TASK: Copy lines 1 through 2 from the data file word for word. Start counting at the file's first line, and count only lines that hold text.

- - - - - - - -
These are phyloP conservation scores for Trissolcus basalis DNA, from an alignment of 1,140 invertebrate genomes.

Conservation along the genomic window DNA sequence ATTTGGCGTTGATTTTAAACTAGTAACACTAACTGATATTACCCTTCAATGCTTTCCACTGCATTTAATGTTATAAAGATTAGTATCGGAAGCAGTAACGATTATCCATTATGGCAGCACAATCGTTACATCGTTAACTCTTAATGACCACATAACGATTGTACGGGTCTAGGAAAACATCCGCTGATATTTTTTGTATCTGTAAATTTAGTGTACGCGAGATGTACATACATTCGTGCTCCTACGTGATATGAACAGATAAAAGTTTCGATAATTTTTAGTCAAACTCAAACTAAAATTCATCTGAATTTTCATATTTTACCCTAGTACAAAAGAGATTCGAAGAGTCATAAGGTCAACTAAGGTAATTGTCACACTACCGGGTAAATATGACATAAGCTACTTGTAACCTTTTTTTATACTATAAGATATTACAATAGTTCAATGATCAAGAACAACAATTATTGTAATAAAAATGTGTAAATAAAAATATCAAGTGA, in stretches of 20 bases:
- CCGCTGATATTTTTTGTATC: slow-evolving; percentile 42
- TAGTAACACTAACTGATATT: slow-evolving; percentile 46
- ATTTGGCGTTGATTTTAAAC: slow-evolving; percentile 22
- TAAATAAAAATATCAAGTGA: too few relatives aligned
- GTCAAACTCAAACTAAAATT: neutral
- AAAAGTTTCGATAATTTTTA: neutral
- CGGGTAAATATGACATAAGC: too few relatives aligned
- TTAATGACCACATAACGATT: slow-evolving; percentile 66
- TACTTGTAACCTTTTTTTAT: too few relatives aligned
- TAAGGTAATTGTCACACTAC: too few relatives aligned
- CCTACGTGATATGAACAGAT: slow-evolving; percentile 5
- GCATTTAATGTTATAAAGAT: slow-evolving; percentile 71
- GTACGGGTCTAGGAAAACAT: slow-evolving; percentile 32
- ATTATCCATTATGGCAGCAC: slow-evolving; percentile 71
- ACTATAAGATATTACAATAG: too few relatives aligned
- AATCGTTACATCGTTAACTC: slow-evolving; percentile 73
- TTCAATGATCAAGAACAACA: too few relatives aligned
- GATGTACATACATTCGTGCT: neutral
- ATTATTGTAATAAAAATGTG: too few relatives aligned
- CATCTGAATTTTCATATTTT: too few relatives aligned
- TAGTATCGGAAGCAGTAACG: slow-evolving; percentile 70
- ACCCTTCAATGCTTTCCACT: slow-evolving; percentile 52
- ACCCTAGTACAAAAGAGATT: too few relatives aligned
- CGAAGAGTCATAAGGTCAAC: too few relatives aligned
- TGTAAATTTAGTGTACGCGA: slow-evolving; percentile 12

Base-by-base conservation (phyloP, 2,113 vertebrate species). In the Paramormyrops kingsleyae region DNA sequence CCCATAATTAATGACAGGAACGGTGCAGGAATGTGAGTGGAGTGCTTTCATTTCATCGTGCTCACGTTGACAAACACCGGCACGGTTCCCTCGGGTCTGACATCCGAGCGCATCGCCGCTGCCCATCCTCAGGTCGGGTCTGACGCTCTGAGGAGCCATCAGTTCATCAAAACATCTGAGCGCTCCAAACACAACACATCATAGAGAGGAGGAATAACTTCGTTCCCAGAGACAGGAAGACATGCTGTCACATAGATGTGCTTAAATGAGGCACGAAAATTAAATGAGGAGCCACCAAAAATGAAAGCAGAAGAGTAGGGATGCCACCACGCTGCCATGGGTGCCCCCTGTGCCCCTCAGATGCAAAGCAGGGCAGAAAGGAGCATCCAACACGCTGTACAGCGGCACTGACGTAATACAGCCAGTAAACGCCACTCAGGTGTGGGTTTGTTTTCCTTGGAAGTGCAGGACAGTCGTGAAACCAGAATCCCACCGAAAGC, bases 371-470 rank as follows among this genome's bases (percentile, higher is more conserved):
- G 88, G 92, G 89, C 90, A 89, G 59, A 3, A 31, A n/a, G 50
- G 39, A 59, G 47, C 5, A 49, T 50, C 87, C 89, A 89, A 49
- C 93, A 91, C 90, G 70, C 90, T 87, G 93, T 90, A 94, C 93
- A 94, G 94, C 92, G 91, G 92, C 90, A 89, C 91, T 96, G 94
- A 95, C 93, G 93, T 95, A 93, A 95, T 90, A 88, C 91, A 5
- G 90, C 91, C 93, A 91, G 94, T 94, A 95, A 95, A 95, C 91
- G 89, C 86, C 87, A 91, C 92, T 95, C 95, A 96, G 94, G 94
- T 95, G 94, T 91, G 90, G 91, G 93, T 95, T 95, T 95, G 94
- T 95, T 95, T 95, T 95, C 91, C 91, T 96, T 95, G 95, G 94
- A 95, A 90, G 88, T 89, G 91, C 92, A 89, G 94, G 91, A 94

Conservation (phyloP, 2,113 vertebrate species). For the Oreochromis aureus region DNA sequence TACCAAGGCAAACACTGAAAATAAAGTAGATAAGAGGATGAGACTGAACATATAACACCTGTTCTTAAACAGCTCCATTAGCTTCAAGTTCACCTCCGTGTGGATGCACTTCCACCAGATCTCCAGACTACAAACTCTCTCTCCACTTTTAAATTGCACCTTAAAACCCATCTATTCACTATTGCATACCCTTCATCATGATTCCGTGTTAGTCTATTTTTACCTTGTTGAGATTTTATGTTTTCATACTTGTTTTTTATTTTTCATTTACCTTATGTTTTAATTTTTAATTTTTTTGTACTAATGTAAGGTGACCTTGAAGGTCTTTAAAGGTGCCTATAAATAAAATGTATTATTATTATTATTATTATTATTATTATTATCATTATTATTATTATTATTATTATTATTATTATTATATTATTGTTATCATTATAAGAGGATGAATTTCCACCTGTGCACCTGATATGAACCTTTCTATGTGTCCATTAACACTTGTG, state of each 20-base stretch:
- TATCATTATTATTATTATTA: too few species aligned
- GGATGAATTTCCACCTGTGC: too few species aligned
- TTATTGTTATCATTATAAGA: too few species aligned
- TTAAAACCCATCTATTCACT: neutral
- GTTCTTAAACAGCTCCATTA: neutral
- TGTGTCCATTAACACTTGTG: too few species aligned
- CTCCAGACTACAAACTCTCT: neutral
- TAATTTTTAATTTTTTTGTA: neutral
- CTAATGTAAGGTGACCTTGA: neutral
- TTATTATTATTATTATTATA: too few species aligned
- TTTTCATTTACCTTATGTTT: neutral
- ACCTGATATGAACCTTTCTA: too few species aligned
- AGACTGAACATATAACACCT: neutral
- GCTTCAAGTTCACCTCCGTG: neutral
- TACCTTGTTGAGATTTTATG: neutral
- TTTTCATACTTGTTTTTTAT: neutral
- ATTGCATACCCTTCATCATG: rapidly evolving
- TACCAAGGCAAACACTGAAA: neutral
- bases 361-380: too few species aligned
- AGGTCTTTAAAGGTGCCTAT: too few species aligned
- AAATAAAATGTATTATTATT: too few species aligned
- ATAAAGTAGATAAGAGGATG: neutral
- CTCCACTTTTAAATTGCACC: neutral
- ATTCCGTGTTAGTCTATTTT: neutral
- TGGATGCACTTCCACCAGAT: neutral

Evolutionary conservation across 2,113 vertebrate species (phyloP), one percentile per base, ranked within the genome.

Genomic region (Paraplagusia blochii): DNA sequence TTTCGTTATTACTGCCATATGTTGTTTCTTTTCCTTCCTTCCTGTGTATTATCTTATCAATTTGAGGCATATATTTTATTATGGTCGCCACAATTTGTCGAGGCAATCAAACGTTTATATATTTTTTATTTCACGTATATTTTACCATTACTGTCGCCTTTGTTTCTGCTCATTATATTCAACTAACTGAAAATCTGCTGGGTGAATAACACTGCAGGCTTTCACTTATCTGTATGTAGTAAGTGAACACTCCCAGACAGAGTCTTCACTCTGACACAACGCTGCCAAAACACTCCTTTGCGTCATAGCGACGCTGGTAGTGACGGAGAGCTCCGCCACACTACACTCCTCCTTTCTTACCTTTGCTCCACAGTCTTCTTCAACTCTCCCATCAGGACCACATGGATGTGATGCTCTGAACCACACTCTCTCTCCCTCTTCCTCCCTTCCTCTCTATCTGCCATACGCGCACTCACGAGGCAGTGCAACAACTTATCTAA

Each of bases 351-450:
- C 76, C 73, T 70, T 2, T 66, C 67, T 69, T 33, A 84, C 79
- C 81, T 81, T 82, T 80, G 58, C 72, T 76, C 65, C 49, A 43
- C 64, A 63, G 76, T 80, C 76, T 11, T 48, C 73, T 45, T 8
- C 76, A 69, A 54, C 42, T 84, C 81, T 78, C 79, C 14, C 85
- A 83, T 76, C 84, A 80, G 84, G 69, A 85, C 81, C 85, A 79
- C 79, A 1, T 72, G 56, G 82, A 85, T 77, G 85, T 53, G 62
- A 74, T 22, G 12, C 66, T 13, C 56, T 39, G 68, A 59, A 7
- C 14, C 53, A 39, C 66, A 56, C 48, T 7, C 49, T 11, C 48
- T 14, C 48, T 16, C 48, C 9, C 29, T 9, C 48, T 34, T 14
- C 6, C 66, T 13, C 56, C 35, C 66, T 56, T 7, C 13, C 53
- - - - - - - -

These are phyloP conservation scores for Trissolcus basalis DNA, from an alignment of 1,140 invertebrate genomes.

Conservation along the genomic window DNA sequence ATTTGGCGTTGATTTTAAACTAGTAACACTAACTGATATTACCCTTCAATGCTTTCCACTGCATTTAATGTTATAAAGATTAGTATCGGAAGCAGTAACGATTATCCATTATGGCAGCACAATCGTTACATCGTTAACTCTTAATGACCACATAACGATTGTACGGGTCTAGGAAAACATCCGCTGATATTTTTTGTATCTGTAAATTTAGTGTACGCGAGATGTACATACATTCGTGCTCCTACGTGATATGAACAGATAAAAGTTTCGATAATTTTTAGTCAAACTCAAACTAAAATTCATCTGAATTTTCATATTTTACCCTAGTACAAAAGAGATTCGAAGAGTCATAAGGTCAACTAAGGTAATTGTCACACTACCGGGTAAATATGACATAAGCTACTTGTAACCTTTTTTTATACTATAAGATATTACAATAGTTCAATGATCAAGAACAACAATTATTGTAATAAAAATGTGTAAATAAAAATATCAAGTGA, in stretches of 20 bases: